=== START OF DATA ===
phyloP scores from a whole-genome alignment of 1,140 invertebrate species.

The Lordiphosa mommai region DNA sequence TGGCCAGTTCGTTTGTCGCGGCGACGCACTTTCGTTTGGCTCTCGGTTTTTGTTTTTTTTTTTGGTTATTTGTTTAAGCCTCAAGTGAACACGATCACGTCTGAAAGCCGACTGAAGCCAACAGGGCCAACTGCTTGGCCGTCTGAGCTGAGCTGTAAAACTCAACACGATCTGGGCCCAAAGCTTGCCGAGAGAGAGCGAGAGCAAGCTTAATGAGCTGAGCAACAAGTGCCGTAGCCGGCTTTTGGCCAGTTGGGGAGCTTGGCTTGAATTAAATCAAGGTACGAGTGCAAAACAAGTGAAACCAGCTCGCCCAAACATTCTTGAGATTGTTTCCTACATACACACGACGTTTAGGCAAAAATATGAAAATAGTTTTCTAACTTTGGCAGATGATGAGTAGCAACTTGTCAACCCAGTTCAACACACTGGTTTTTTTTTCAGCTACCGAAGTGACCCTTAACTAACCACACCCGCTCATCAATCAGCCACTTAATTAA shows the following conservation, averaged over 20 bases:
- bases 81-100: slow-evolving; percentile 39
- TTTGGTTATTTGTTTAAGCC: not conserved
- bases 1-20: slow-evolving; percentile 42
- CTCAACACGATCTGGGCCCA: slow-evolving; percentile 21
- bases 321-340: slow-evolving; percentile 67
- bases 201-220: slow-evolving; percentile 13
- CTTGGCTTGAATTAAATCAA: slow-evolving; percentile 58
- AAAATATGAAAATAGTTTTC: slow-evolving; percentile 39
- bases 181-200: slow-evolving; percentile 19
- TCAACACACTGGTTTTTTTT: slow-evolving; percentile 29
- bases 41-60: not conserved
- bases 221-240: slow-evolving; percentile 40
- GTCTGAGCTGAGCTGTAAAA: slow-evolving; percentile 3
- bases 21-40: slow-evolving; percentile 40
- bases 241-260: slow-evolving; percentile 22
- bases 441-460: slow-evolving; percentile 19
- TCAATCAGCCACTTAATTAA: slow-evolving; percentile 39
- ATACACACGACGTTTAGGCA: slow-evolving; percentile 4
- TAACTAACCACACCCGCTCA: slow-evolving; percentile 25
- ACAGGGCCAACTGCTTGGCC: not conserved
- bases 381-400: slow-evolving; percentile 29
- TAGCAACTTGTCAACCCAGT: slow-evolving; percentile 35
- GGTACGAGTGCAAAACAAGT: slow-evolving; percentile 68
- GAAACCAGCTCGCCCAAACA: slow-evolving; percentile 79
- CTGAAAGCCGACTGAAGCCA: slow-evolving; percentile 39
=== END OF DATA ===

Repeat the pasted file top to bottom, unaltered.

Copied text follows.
phyloP scores from a whole-genome alignment of 1,140 invertebrate species.

The Lordiphosa mommai region DNA sequence TGGCCAGTTCGTTTGTCGCGGCGACGCACTTTCGTTTGGCTCTCGGTTTTTGTTTTTTTTTTTGGTTATTTGTTTAAGCCTCAAGTGAACACGATCACGTCTGAAAGCCGACTGAAGCCAACAGGGCCAACTGCTTGGCCGTCTGAGCTGAGCTGTAAAACTCAACACGATCTGGGCCCAAAGCTTGCCGAGAGAGAGCGAGAGCAAGCTTAATGAGCTGAGCAACAAGTGCCGTAGCCGGCTTTTGGCCAGTTGGGGAGCTTGGCTTGAATTAAATCAAGGTACGAGTGCAAAACAAGTGAAACCAGCTCGCCCAAACATTCTTGAGATTGTTTCCTACATACACACGACGTTTAGGCAAAAATATGAAAATAGTTTTCTAACTTTGGCAGATGATGAGTAGCAACTTGTCAACCCAGTTCAACACACTGGTTTTTTTTTCAGCTACCGAAGTGACCCTTAACTAACCACACCCGCTCATCAATCAGCCACTTAATTAA shows the following conservation, averaged over 20 bases:
- bases 81-100: slow-evolving; percentile 39
- TTTGGTTATTTGTTTAAGCC: not conserved
- bases 1-20: slow-evolving; percentile 42
- CTCAACACGATCTGGGCCCA: slow-evolving; percentile 21
- bases 321-340: slow-evolving; percentile 67
- bases 201-220: slow-evolving; percentile 13
- CTTGGCTTGAATTAAATCAA: slow-evolving; percentile 58
- AAAATATGAAAATAGTTTTC: slow-evolving; percentile 39
- bases 181-200: slow-evolving; percentile 19
- TCAACACACTGGTTTTTTTT: slow-evolving; percentile 29
- bases 41-60: not conserved
- bases 221-240: slow-evolving; percentile 40
- GTCTGAGCTGAGCTGTAAAA: slow-evolving; percentile 3
- bases 21-40: slow-evolving; percentile 40
- bases 241-260: slow-evolving; percentile 22
- bases 441-460: slow-evolving; percentile 19
- TCAATCAGCCACTTAATTAA: slow-evolving; percentile 39
- ATACACACGACGTTTAGGCA: slow-evolving; percentile 4
- TAACTAACCACACCCGCTCA: slow-evolving; percentile 25
- ACAGGGCCAACTGCTTGGCC: not conserved
- bases 381-400: slow-evolving; percentile 29
- TAGCAACTTGTCAACCCAGT: slow-evolving; percentile 35
- GGTACGAGTGCAAAACAAGT: slow-evolving; percentile 68
- GAAACCAGCTCGCCCAAACA: slow-evolving; percentile 79
- CTGAAAGCCGACTGAAGCCA: slow-evolving; percentile 39